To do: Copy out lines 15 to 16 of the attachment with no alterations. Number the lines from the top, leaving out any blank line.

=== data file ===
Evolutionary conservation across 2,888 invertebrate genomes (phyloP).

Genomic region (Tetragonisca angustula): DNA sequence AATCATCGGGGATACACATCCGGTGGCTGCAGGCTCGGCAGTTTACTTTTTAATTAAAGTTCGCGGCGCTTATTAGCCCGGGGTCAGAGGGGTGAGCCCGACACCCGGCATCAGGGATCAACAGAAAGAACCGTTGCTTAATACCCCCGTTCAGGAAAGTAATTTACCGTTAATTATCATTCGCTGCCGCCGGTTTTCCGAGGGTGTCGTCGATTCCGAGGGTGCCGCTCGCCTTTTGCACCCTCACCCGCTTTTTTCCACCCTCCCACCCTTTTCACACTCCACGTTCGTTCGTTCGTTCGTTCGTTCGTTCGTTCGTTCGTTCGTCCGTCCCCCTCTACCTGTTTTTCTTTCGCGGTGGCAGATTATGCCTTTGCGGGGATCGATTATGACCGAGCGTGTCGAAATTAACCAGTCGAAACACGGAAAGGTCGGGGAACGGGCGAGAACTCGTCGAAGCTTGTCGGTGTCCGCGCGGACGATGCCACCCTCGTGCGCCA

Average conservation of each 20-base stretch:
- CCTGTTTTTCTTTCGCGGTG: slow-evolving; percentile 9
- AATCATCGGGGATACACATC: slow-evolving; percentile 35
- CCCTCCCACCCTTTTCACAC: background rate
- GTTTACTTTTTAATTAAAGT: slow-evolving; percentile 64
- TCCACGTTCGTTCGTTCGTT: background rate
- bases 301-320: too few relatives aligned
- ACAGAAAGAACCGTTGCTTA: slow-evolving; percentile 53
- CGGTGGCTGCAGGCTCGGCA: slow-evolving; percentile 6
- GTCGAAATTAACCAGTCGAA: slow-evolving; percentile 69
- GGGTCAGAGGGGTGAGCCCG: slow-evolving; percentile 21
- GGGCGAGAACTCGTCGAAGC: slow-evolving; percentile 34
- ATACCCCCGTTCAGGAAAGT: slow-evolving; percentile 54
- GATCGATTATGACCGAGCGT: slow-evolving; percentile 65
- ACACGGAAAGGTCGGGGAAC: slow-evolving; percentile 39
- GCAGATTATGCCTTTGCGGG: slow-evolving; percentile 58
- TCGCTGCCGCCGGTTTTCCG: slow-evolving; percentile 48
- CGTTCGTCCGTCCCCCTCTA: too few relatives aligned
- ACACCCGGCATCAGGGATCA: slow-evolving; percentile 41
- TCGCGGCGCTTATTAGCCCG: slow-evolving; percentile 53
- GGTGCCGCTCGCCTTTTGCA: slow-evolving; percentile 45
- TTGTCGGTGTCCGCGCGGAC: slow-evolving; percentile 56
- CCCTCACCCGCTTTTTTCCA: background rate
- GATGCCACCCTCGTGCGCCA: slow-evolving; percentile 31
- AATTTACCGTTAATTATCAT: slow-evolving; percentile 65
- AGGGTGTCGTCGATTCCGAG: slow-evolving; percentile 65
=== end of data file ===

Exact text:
- ATACCCCCGTTCAGGAAAGT: slow-evolving; percentile 54
- GATCGATTATGACCGAGCGT: slow-evolving; percentile 65